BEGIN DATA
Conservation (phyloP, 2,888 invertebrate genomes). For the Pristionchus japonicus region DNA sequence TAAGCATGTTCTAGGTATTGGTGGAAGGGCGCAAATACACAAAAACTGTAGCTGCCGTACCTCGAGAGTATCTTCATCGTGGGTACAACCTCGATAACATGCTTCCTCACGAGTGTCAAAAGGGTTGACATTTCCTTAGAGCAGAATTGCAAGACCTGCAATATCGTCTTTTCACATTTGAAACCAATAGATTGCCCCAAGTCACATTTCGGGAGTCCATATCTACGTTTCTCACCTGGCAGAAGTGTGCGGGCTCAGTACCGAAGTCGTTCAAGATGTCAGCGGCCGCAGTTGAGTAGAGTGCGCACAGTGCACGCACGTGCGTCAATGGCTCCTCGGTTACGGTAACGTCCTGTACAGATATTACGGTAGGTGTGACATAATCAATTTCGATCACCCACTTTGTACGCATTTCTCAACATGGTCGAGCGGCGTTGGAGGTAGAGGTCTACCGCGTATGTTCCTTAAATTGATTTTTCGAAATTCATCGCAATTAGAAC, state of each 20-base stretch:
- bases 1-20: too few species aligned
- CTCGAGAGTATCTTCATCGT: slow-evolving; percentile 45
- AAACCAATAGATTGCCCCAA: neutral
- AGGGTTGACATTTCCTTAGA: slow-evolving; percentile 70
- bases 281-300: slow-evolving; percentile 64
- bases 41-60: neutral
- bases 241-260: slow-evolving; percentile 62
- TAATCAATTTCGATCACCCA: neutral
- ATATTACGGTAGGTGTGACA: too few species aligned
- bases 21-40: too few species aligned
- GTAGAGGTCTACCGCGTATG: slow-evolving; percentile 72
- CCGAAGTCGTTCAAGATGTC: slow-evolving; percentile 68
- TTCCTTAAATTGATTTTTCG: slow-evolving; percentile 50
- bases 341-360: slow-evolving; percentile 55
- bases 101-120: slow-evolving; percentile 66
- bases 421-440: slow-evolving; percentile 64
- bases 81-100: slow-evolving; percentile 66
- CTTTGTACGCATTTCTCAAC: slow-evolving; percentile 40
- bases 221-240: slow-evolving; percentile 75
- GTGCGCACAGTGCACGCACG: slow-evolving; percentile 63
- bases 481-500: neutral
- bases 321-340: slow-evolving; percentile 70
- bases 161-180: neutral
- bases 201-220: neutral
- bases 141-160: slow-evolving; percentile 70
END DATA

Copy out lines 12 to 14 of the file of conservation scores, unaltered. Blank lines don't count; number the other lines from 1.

- GTAGAGGTCTACCGCGTATG: slow-evolving; percentile 72
- CCGAAGTCGTTCAAGATGTC: slow-evolving; percentile 68
- TTCCTTAAATTGATTTTTCG: slow-evolving; percentile 50